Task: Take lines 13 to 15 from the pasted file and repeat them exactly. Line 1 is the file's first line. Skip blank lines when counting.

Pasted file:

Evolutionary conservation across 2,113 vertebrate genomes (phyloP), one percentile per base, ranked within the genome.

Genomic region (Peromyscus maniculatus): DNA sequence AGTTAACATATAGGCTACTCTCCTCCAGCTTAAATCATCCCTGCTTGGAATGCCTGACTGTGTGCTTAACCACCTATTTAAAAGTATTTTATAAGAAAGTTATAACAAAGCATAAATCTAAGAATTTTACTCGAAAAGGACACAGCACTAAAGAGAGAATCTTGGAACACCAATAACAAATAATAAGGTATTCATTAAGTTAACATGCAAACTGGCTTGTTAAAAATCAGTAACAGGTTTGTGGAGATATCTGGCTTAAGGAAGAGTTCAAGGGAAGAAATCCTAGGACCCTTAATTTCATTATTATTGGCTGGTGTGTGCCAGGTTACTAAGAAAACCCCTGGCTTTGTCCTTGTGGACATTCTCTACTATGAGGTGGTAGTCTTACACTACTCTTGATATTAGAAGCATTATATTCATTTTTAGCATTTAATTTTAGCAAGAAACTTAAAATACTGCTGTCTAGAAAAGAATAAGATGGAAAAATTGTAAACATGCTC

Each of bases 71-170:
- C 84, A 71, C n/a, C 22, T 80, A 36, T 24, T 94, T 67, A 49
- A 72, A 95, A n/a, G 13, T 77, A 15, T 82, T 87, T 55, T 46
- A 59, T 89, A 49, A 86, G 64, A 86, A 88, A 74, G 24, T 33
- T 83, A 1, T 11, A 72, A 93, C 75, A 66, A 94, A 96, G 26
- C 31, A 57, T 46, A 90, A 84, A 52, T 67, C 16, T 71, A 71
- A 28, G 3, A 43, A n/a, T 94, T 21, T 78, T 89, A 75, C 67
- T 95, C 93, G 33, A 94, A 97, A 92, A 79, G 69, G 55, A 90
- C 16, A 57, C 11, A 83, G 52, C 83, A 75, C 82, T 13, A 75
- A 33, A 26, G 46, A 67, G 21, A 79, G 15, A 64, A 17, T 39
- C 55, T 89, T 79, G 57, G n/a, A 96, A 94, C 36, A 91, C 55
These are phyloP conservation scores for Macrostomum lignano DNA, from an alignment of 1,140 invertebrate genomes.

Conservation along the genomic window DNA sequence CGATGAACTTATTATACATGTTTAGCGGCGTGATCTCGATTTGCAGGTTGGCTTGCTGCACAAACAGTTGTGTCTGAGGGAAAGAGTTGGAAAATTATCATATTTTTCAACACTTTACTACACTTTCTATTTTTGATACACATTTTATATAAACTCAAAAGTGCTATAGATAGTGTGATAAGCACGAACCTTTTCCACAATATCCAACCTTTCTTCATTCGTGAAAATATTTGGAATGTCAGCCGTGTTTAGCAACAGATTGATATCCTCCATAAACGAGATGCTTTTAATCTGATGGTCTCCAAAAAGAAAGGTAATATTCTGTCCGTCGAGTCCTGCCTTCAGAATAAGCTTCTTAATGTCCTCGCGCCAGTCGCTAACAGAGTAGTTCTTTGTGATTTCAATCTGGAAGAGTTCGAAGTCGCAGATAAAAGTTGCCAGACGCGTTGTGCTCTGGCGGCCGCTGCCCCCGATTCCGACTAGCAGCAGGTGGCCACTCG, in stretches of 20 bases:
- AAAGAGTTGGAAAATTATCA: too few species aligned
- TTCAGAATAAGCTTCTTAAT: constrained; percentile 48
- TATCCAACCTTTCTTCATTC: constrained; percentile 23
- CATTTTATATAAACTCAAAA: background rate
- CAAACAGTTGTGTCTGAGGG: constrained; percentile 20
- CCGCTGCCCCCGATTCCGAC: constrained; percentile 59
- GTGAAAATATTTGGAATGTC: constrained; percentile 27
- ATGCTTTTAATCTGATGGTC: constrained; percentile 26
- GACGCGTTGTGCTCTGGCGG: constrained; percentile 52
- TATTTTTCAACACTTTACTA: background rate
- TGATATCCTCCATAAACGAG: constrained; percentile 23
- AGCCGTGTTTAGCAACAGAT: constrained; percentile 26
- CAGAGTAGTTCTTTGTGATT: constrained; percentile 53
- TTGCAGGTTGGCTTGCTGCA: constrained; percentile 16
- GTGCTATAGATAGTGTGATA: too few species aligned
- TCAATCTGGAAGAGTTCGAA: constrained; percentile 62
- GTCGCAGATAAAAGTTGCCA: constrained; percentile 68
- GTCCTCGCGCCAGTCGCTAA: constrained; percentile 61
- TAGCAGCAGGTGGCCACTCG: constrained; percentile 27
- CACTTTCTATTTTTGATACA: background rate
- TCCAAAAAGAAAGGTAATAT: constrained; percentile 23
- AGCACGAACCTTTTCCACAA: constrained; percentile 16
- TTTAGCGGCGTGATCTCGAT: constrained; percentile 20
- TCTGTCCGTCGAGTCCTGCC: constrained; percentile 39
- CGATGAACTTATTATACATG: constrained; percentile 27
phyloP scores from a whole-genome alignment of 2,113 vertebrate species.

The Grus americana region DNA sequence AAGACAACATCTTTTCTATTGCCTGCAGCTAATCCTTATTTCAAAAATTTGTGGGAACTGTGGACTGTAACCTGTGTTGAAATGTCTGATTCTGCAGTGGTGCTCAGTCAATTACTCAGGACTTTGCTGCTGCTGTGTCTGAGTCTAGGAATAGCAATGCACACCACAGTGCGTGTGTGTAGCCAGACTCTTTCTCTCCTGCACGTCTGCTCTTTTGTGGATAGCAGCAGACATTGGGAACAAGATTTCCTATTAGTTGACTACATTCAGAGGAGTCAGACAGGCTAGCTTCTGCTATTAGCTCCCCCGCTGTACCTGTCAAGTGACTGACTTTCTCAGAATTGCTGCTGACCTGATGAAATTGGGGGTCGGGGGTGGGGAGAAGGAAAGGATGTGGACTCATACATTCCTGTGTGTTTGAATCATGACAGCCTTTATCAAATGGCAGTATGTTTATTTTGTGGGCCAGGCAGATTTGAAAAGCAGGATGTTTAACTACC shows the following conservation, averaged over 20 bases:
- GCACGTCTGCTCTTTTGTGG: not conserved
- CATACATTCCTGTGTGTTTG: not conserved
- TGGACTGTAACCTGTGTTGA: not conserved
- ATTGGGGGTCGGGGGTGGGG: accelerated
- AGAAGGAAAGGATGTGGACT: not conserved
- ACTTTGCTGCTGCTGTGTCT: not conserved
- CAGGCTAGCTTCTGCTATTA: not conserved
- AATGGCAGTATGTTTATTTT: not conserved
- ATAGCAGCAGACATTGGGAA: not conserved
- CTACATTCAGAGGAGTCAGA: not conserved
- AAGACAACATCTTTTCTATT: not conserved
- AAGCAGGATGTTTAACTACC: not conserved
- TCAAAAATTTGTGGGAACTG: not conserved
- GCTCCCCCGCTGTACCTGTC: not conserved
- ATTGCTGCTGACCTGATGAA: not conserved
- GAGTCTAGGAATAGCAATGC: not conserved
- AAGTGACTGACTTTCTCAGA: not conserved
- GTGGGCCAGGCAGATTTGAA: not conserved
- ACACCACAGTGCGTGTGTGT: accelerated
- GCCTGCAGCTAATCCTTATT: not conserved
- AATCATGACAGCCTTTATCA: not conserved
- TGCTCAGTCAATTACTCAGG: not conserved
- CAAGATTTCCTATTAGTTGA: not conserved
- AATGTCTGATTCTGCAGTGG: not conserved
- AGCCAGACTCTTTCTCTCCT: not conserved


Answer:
- C 55, T 89, T 79, G 57, G n/a, A 96, A 94, C 36, A 91, C 55
These are phyloP conservation scores for Macrostomum lignano DNA, from an alignment of 1,140 invertebrate genomes.

Conservation along the genomic window DNA sequence CGATGAACTTATTATACATGTTTAGCGGCGTGATCTCGATTTGCAGGTTGGCTTGCTGCACAAACAGTTGTGTCTGAGGGAAAGAGTTGGAAAATTATCATATTTTTCAACACTTTACTACACTTTCTATTTTTGATACACATTTTATATAAACTCAAAAGTGCTATAGATAGTGTGATAAGCACGAACCTTTTCCACAATATCCAACCTTTCTTCATTCGTGAAAATATTTGGAATGTCAGCCGTGTTTAGCAACAGATTGATATCCTCCATAAACGAGATGCTTTTAATCTGATGGTCTCCAAAAAGAAAGGTAATATTCTGTCCGTCGAGTCCTGCCTTCAGAATAAGCTTCTTAATGTCCTCGCGCCAGTCGCTAACAGAGTAGTTCTTTGTGATTTCAATCTGGAAGAGTTCGAAGTCGCAGATAAAAGTTGCCAGACGCGTTGTGCTCTGGCGGCCGCTGCCCCCGATTCCGACTAGCAGCAGGTGGCCACTCG, in stretches of 20 bases: